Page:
Food for the Hungry Receives USAID Grant to Combat AIDS in Ethiopia
Food for the Hungry
Food for the Hungry was awarded one of only 27 grants provided by the United States Agency for International Development (USAID) to develop a new HIV/AIDS program in Ethiopia.
More than 600 nonprofit agencies applied for this grant, which is part of USAID's new CORE Values (Communities Responding to the HIV/AIDS Epidemic) Program. USAID began this program after realizing successful HIV/AIDS prevention programs must include education about values in order to change people's behaviors that lead to contracting the disease. For years, Food for the Hungry has conducted faith-based, value-focused HIV/AIDS education in several countries in Africa and Latin America.
Food for the Hungry will develop the HIV/AIDS prevention program in collaboration with the Ethiopia-based agency, Mothers and Children Development Organization (MCDO). The organizations will conduct training sessions to teach community leaders and local officials the negative impact the disease is having in their communities and how value-based HIV/AIDS prevention techniques can change and save lives.
After each training session, participants will plan small community projects, called seed projects, based on what they can do to help alleviate the pandemic of HIV/AIDS in their community. Food for the Hungry will then help the participants carry out their project activities, including forming anti-HIV/AIDS clubs in schools, providing direct support to AIDS orphans and family members, conducting counseling for those with HIV/AIDS and their families, and supporting local public health institutions.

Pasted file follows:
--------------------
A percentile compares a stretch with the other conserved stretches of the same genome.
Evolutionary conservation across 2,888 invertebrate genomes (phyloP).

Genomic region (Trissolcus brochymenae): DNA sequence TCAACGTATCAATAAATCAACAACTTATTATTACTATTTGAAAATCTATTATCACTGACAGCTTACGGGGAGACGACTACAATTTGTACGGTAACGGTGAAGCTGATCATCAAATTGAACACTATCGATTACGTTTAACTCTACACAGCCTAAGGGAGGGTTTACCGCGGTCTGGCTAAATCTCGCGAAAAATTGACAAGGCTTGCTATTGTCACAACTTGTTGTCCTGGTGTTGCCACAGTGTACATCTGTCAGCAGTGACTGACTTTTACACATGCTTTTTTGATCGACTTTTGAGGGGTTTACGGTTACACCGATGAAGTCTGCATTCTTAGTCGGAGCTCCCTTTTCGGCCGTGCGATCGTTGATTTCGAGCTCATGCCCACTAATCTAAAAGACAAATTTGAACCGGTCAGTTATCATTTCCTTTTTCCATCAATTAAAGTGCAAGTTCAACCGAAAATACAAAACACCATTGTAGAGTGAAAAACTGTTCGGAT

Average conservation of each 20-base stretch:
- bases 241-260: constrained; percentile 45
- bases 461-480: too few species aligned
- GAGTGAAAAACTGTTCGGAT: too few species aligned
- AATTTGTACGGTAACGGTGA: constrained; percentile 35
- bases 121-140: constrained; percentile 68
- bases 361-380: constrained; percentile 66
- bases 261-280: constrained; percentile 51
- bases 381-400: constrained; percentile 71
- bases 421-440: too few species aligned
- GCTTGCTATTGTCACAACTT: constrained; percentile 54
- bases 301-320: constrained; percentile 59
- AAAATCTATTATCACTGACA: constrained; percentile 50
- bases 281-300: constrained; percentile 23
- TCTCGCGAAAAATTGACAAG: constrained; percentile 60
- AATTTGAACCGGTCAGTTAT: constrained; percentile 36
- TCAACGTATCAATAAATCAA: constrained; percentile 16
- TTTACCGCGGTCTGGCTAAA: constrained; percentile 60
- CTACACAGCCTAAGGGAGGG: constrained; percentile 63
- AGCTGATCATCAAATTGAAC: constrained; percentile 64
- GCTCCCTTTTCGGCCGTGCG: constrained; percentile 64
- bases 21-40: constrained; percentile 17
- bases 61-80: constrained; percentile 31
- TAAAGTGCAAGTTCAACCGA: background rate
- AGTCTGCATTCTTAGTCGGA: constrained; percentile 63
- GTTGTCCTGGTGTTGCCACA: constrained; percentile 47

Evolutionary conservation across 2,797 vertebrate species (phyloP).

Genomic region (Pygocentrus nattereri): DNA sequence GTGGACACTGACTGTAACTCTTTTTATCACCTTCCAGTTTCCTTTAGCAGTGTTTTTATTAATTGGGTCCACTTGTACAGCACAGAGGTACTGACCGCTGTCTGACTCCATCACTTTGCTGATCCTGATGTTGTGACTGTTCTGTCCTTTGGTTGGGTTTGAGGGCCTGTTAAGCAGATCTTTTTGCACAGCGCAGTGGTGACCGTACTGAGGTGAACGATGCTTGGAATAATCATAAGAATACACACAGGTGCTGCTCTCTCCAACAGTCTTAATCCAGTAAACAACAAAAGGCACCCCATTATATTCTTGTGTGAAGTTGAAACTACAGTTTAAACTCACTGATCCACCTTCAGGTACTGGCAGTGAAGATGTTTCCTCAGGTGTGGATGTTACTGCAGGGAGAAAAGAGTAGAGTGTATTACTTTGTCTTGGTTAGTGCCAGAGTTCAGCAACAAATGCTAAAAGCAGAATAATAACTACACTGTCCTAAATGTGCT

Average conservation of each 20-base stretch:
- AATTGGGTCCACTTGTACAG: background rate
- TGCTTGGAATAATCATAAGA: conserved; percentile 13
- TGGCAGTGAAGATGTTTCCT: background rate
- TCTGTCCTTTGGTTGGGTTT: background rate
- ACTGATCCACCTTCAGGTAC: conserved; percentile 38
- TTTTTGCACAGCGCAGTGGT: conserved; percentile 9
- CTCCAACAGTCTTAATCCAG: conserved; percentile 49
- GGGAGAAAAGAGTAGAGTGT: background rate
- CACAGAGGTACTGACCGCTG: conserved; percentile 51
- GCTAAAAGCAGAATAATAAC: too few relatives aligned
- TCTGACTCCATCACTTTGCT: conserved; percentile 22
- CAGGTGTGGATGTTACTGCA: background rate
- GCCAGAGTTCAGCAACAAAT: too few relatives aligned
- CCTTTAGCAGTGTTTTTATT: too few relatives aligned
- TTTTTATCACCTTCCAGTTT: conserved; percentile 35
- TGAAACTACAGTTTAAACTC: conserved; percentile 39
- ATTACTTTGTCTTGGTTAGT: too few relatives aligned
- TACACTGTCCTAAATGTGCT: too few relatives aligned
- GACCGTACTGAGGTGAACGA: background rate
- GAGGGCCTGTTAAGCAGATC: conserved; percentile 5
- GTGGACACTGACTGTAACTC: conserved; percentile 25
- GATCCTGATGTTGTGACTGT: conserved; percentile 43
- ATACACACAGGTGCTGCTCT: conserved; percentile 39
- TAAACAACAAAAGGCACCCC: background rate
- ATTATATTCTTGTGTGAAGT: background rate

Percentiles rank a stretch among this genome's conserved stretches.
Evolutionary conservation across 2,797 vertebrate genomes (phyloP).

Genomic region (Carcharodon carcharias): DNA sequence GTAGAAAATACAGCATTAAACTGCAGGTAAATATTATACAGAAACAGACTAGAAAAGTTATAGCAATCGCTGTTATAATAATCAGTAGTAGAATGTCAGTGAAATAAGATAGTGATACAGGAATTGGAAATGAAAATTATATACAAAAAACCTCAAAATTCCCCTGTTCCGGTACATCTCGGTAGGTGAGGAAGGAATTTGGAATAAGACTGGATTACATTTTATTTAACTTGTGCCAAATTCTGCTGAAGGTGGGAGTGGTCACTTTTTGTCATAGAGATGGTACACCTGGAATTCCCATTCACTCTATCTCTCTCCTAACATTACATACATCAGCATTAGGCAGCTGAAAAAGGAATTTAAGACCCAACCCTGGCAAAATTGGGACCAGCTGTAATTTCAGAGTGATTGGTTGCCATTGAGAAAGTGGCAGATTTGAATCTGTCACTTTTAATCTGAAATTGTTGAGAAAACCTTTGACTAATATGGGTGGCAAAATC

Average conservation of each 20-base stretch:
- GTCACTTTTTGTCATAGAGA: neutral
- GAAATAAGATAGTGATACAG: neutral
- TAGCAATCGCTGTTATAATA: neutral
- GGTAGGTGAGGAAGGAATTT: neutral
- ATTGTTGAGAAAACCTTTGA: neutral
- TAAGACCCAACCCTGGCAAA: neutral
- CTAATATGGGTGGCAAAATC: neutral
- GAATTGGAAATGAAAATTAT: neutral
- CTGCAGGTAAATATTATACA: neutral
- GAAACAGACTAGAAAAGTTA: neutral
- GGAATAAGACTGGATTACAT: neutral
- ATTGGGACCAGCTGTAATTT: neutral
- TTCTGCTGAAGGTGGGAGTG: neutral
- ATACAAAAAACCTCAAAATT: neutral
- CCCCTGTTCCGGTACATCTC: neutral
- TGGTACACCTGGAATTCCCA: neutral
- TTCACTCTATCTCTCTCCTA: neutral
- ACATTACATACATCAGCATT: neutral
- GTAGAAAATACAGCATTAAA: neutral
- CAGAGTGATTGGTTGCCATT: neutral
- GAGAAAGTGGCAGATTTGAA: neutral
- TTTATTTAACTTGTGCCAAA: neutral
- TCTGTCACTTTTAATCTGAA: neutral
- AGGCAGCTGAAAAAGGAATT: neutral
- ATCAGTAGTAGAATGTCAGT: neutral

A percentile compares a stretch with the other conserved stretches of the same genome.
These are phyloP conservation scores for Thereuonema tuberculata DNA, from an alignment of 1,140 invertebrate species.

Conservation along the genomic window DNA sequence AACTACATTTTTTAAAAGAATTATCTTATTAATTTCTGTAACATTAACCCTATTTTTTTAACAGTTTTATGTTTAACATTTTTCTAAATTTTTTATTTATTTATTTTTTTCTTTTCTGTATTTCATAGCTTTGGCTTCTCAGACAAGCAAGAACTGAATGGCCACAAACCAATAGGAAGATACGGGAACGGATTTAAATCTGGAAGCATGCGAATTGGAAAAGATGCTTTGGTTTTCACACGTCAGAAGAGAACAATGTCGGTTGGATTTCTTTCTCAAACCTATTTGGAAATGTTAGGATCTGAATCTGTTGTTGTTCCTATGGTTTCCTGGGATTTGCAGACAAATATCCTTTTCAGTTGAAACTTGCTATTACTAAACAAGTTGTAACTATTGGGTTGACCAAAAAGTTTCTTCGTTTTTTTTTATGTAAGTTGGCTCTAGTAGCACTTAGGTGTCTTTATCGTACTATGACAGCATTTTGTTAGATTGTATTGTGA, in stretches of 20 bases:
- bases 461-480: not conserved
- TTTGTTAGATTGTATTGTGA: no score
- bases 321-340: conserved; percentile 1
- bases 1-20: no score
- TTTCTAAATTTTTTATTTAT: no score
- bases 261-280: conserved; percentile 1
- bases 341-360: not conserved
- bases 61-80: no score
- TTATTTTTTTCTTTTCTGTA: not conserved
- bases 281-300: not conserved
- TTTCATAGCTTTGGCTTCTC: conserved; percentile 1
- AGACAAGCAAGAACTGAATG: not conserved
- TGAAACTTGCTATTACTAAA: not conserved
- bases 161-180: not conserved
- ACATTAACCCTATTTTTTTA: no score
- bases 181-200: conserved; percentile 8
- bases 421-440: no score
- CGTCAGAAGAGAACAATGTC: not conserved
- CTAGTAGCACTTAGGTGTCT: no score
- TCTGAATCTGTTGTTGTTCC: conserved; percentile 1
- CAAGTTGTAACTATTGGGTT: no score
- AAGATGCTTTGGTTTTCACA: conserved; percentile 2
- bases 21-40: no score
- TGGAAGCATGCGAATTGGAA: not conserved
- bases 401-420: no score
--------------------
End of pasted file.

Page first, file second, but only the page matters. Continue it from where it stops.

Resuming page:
Keith Wright, Food for the Hungry's Washington Liaison Officer, said, "[This grant] is significant in that it reflects progress in a strategic focus for Food for the Hungry in Africa as well as a growing recognition by USAID that faith-based organizations like ours are valuable in responding to and preventing HIV/AIDS."
AIDS is the leading cause of death in sub-Saharan Africa and is the fourth biggest killer worldwide. Since the epidemic began, more than 60 million people have been infected with the virus.
Food for the Hungry began working in Ethiopia in 1974 to provide emergency food aid to starving families. In 1984, Food for the Hungry established an office in the country and began moving toward long-term development programs including agricultural, clean water, education, and health projects. Each year, nearly 300,000 Ethiopians benefit from these programs.
Food for the Hungry is an international relief and development agency of Christian motivation, helping those who are affected by natural disasters such as floods, famines and earthquakes, as well as those affected by war, hunger and poverty
For more information, or to contact Food for the Hungry, see their website at: www.fh.org
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